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Welcome to the October 28, 2019 edition of ACM TechNews, providing timely information for IT professionals three times a week.

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Cars in the parking lot Helping Autonomous Vehicles See Around Corners
MIT News
Rob Matheson
October 27, 2019

Massachusetts Institute of Technology (MIT) engineers have created a system that perceives tiny fluctuations in ground shadows to ascertain whether an unseen object is coming around a corner. MIT's Daniela Rus said, "The big dream is to provide 'X-ray vision' of sorts to vehicles moving fast on the streets." The ShadowCam system employs computer vision to detect and categorize changes to such shadows. The system receives sequences of video frames from a camera focused on a specific area, and identifies changes in light intensity over time, image to image, that may signal something approaching or moving away; ShadowCam classifies each image as containing a stationary or moving object, and reacts accordingly.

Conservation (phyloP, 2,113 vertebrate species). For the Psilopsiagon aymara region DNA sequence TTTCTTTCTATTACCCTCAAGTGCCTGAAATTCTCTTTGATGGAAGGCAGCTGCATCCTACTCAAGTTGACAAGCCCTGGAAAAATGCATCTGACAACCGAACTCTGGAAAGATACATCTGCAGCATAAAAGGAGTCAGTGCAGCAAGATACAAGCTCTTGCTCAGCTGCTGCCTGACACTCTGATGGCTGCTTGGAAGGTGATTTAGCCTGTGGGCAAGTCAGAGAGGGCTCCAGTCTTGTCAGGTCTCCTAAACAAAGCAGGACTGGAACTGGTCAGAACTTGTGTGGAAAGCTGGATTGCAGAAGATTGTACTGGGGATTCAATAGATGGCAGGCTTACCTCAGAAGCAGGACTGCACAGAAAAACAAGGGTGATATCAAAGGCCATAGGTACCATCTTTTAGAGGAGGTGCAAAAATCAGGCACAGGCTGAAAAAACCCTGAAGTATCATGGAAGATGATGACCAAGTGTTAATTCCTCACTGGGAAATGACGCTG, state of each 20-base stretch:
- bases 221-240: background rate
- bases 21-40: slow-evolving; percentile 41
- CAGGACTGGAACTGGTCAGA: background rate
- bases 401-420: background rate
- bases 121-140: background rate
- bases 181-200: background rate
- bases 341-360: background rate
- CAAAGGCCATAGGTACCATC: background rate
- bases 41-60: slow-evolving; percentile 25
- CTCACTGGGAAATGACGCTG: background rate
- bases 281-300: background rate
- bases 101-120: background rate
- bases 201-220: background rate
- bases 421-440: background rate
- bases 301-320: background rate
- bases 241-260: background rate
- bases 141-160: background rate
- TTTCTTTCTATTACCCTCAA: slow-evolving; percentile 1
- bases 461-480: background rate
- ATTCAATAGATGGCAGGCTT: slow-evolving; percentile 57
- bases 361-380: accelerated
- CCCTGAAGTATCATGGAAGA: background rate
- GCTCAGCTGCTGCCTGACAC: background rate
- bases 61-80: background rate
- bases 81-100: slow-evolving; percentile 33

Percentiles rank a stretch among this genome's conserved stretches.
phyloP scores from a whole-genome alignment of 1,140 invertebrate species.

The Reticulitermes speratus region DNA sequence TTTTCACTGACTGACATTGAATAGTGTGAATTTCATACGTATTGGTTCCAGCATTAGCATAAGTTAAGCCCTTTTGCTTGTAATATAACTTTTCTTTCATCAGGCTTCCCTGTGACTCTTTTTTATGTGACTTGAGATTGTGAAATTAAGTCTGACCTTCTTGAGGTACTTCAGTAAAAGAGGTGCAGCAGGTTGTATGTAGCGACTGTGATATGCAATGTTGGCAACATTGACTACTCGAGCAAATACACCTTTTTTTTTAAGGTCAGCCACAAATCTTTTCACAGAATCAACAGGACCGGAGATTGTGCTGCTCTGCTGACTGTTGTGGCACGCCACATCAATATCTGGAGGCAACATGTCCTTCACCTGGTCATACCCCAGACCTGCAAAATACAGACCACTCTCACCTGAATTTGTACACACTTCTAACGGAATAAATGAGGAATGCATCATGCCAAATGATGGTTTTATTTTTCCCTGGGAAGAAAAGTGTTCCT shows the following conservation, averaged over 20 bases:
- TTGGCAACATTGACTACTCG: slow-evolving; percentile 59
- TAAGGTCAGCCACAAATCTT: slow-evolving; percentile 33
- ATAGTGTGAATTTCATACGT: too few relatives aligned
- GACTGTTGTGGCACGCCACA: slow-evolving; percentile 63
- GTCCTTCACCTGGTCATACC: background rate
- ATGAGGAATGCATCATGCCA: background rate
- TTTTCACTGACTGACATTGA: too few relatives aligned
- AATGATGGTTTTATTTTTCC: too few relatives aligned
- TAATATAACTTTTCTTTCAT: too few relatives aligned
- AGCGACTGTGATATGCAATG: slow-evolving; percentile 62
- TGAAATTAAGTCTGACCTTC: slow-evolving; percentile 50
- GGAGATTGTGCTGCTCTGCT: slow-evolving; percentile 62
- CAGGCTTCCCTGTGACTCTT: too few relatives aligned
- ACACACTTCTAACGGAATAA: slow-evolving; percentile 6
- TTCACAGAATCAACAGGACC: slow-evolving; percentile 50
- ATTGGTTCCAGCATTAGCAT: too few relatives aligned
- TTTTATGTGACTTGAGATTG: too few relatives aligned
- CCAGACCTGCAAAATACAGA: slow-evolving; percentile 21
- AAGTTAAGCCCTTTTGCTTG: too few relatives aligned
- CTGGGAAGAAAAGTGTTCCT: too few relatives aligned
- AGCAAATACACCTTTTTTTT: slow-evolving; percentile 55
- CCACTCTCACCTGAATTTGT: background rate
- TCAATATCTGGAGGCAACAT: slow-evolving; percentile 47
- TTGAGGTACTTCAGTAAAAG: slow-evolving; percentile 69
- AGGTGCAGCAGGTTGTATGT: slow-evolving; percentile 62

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Researchers Visualize Climate Change with AI-Generated Images
Kyle Wiggers
October 23, 2019

Researchers at Stanford University and Canada's University of Montreal (U of M) have detailed several evaluation methods that begin to bridge the gap between automated and human-based generative quantification. The research, co-authored by U of M's Yoshua Bengio, a recipient of the ACM A.M. Turing Award, aims to establish a metric to quantify the veracity of synthetic climate change images. The team evaluated eight different automated methods and found that the best used embeddings from an intermediary artificial intelligence model layer with Fréchet Inception Distance, a metric that takes photos from both the target distribution and the model being evaluated and uses an object recognition system to find similarities among important features. Wrote the researchers, "The ultimate vision of this work is to create an ML (machine learning) architecture which, given an image from Google StreetView based on a user-chosen location, is able to generate the most realistic image of climate-change-induced extreme weather phenomena, given the contextual characteristics of that given image."

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Drones flying in the air The Drones Are Coming! How Amazon, Alphabet, Uber Are Taking to the Skies
The Wall Street Journal
Sebastian Herrera; Alberto Cervantes
October 25, 2019